“Please take a few moments to read through the Spring 2013 brochure. Would any of these programs complement the work students will be doing in your courses? If so, would you consider encouraging participation, offering extra credit for attending, or substituting one of these programs for a class session? With prior notice, we would be happy to provide you with a list of students from your class(es) who attend a given program. Planning for the Fall schedule will be underway shortly. So please let us know what you would like to see or what you can offer. All of the offices that make up Campus Life (the American Intercultural Center, Counseling & Health, Residence Life, and Student Life) are happy to work with you in any way we can to enhance student learning at UW-Green Bay. If you have questions about any of the programs in the brochure or mentioned above, please contact me at the Office of Residence Life at 920-465-2962 or email@example.com.”
Although they dispensed more than 130 Flu Shots during the clinics last week, they still have flu shots available. If you missed the clinic and would still like a flu shot, call the Counseling and Health Center at 2380 to set up an appointment. Cost is $20.00 for faculty/staff and $15.00 for students.
A support group for people with depression/bipolar disorder is being started on campus. The support group will be associated with the Depression and Bipolar Support Alliance (DBSA) of Brown County. DBSA support groups are peer led and provide the kind of sharing and caring that is crucial for a lifetime of wellness.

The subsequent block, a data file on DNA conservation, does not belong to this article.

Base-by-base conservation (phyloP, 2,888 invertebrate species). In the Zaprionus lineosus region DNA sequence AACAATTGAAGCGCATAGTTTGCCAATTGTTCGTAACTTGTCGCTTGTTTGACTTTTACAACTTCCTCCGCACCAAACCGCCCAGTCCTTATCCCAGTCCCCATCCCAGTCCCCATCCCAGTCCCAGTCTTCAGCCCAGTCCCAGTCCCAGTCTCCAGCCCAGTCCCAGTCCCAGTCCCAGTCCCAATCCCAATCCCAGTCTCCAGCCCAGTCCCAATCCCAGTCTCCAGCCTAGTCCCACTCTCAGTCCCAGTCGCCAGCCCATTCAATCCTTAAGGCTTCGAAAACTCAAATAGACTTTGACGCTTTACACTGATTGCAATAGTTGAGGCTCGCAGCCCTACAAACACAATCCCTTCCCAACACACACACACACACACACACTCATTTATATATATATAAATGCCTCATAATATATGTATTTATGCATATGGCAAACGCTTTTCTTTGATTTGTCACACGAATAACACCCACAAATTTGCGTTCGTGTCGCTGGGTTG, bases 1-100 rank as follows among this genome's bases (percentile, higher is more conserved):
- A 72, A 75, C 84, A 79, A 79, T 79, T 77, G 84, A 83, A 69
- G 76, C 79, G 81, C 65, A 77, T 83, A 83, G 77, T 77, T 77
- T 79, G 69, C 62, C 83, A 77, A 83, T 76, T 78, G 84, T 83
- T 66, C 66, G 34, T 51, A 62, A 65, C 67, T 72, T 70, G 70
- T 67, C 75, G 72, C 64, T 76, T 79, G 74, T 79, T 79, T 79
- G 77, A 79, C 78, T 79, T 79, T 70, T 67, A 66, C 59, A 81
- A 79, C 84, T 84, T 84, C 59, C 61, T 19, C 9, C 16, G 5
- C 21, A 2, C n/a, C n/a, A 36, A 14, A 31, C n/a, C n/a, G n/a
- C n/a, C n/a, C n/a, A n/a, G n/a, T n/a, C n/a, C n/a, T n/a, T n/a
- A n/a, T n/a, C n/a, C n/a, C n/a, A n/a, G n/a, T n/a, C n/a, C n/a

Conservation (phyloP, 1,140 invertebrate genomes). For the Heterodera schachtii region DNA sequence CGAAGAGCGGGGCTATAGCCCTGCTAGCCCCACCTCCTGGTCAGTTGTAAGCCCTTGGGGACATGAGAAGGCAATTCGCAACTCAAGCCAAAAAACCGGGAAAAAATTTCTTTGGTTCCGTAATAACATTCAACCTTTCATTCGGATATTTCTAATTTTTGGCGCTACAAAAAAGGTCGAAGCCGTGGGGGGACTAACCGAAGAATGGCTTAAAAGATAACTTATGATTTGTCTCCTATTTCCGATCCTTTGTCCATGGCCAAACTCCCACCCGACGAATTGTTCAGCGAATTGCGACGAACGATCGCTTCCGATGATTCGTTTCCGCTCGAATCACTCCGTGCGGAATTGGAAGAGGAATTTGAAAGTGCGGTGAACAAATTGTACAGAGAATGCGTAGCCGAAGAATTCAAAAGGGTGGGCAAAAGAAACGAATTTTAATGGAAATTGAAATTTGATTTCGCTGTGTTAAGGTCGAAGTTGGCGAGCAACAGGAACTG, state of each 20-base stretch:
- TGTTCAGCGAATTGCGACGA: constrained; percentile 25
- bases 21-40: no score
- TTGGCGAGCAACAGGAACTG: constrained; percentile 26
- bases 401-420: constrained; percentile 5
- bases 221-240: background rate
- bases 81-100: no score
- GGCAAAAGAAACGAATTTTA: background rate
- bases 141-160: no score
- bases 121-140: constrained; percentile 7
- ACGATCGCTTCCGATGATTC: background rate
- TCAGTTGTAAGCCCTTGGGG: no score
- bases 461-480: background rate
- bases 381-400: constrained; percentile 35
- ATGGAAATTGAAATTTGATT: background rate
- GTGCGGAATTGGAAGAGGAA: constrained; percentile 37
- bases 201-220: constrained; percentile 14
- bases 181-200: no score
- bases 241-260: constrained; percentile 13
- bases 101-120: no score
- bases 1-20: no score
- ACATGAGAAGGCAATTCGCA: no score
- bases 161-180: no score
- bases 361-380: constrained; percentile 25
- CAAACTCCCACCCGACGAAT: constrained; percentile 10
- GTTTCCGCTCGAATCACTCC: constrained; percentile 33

DBSA support groups:
• Give you the opportunity to reach out to others and benefit from the experience of those who have “been there.”
• Motivate you to follow your treatment plan.
• Help you understand that a mood disorder does not define who you are.
• Help you rediscover strengths and humor you may have thought you had lost.
• Provide a forum for mutual acceptance, understanding and self-discovery.
Meetings will be weekly on Thursdays at 6 p.m. in MAC Hall 301 (Vista Room) starting this week (Sept. 13). For additional information contact staff member Greg Smith at the Counseling and Health Center 465-2380.
According to the Centers for Disease Control, flu season usually peaks in January and February and the best way to prevent the flu is to get vaccinated. The vaccine protects against the three viruses that research indicates will be the most common this season. As of last report, the Counseling and Health Center had about three-dozen units remaining; call them today at (920) 465-2380 to set up an appointment. Cost for the vaccine is $15 for students and $20 for staff.
Still need that flu shot? The Counseling and Health Center will be hosting a flu immunization clinic from 9-11 a.m. Wednesday (Nov. 16) in SS 1400. Students $15, staff $20, and don’t forget your University ID. If you can’t make it Wednesday, call 465-2380 to schedule an individual appointment.
If you’re heading over to the Union today and cut through the Student Services Building, you might notice that the remodeling of the Counseling and Health Center is now complete. Staff members have returned to their old/new digs and they are open for business again at the SS1400 location.
After 42 years of service, Mary Ann Rose of Counseling and Health will be retiring at the end of this month. There will be a cake reception in her honor on Tuesday, May 24, from 1:30 to 3:30 p.m. in the 1965 Room of the University Union.